By Belén Carreño, Robert Muller and Sergio Goncalves
MADRID/PRAGUE/LISBON (Reuters) – The risk that European Union governments will not be able to spend the largest aid package in its history is growing as members struggle to meet deadlines imposed by the bloc, officials from four countries have told Reuters.
Difficulties in renegotiating the 724-billion-euro post-pandemic recovery plan – less than two years after it was approved – raises doubts about its ability to deliver at all, said Manuel Hidalgo, a senior fellow at the Esade Centre for Economic Policy, a Madrid-based think-tank.
“If all the money isn’t spent this will have a reputational cost for the EU,” Hidalgo said. “If it doesn’t turn out well they will have to justify many things, such as the very existence of these kinds of plans.”
The thorniest issue will be securing unanimity from the bloc’s 27 members on extending the disbursement of financing beyond 2026, which would require approval in each country’s parliament, including Hungary and Poland, which are already at odds with the EU and may use their support as leverage to secure concessions.
The EU froze funds earmarked for Hungary and Poland over their nationalist governments’ track record of undercutting liberal democratic rules.
Poland’s access to nearly 36 billion euros of funds is dependent on an overhaul of its judicial system. The EU is withholding 5.8 billion euros until Hungary implements measures to curb corruption and boost its judiciary’s independence.
Extending the implementation period faces “a major problem – the decision on own resources would have to be reopened, which requires unanimity, which is almost unthinkable”, said Czech EU Affairs Ministry spokesperson Marek Zeman.
Countries are already behind. While milestones and targets must be reached by August 2026, 70% of grants and loans should have been committed by last year and the remainder by 2023. The actual amount committed so far is around 20%, according to EU data.
RAW MATERIAL COSTS
Recipients of the funds say that the rising cost of raw materials, a product of the war in Ukraine, and supply chain bottlenecks have delayed the adjudication and implementation of recovery projects.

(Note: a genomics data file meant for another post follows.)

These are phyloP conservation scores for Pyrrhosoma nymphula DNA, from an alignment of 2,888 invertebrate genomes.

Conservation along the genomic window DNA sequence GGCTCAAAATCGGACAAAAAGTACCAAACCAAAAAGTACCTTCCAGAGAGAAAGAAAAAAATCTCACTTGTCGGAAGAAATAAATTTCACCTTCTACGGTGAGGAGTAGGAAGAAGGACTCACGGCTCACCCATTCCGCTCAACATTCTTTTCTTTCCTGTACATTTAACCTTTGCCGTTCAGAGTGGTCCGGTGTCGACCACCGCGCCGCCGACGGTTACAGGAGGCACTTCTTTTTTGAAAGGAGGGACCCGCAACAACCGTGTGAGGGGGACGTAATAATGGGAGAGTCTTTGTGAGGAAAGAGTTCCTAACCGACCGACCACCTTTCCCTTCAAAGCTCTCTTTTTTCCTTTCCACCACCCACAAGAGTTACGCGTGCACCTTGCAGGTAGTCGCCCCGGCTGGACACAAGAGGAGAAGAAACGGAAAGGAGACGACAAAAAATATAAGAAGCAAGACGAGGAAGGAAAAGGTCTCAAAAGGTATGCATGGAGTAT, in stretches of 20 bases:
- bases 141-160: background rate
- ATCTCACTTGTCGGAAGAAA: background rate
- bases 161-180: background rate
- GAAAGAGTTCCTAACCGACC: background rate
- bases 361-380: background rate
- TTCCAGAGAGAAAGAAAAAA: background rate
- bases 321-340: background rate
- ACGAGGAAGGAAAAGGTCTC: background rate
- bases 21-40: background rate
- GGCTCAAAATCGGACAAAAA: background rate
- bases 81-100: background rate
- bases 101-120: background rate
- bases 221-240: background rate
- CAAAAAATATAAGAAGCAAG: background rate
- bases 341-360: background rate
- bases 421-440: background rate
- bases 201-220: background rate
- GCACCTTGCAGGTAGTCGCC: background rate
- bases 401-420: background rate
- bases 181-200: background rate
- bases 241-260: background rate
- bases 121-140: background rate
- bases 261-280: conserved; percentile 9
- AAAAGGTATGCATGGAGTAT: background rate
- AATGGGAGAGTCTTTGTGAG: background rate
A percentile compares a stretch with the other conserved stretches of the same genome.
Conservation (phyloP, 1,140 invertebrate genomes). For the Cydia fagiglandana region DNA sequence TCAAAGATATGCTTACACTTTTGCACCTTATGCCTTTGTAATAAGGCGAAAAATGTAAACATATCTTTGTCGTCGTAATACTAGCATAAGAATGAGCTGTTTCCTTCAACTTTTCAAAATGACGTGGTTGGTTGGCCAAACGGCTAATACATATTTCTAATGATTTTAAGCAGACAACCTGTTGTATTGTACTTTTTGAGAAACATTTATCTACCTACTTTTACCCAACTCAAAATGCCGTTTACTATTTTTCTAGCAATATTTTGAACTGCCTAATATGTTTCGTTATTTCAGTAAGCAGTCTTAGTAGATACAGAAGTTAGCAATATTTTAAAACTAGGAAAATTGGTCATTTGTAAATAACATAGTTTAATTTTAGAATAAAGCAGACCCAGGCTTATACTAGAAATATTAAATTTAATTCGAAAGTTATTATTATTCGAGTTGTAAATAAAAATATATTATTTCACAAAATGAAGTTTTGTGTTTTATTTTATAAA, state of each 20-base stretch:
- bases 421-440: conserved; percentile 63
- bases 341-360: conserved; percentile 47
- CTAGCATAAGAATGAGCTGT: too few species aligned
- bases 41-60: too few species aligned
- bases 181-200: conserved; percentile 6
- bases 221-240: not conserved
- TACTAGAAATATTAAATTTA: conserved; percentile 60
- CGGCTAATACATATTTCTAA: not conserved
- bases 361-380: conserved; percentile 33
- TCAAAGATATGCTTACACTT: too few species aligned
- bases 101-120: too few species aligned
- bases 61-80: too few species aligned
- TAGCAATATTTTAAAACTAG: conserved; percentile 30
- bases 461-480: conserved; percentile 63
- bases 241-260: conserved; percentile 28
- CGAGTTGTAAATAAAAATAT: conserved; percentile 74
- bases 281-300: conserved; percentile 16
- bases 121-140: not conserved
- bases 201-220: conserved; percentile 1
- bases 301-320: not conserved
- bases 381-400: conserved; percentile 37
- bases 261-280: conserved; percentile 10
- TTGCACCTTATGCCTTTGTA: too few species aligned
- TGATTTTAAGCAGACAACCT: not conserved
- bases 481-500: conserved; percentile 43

Portugal had disbursed 1.4 billion euros, or 8.5% of the total recovery funds assigned to it, to project promoters by the end of 2022.
A spokesperson for Portuguese Cabinet Minister Mariana Vieira da Silva said talks with the European Commission about a “reassessment of goals” would begin this month and include a “review of the execution period”. Portugal was analysing which projects had been most affected “by the current macroeconomic context,” the spokesperson said.
Italy expects talks to review some aspects of the plan to conclude by February, although it has so far not asked for a deadline extension beyond 2026, a source in the Italian government said. Rome wants Brussels to take into account the negative impact of sky-high raw material costs on public works, the person said.
Romania and Portugal are the two countries pushing hardest to extend the 2026 deadline and Spain and other Eastern European countries are supporting their demands, a source with knowledge of the negotiations said. Spain will assume presidency of the European Commission in the second half of 2023.
The EC may delay granting extensions for as long as possible in an effort to push countries to complete as much of the original schedule as possible, according to a source at the European Commission.
A serious negotiation would start in 2024 and probably be concluded in 2025, when it was clear that it would be impossible to deliver what had been agreed previously, the person said.
Some countries are devising workarounds for projects that are particularly important and look like they are unlikely to meet the deadline, said a source. This would imply budgeting and allocating funds before the projects have been commissioned in order to meet the 2026 deadline, the person said.
(Reporting by Belen Carreño, Robert M. Muller and Sergio Goncalves; additional reporting by Giuseppe Fonte, Gergely Szakacs and Jan Strupczewski; Writing by Charlie Devereux; Editing by Alex Richardson)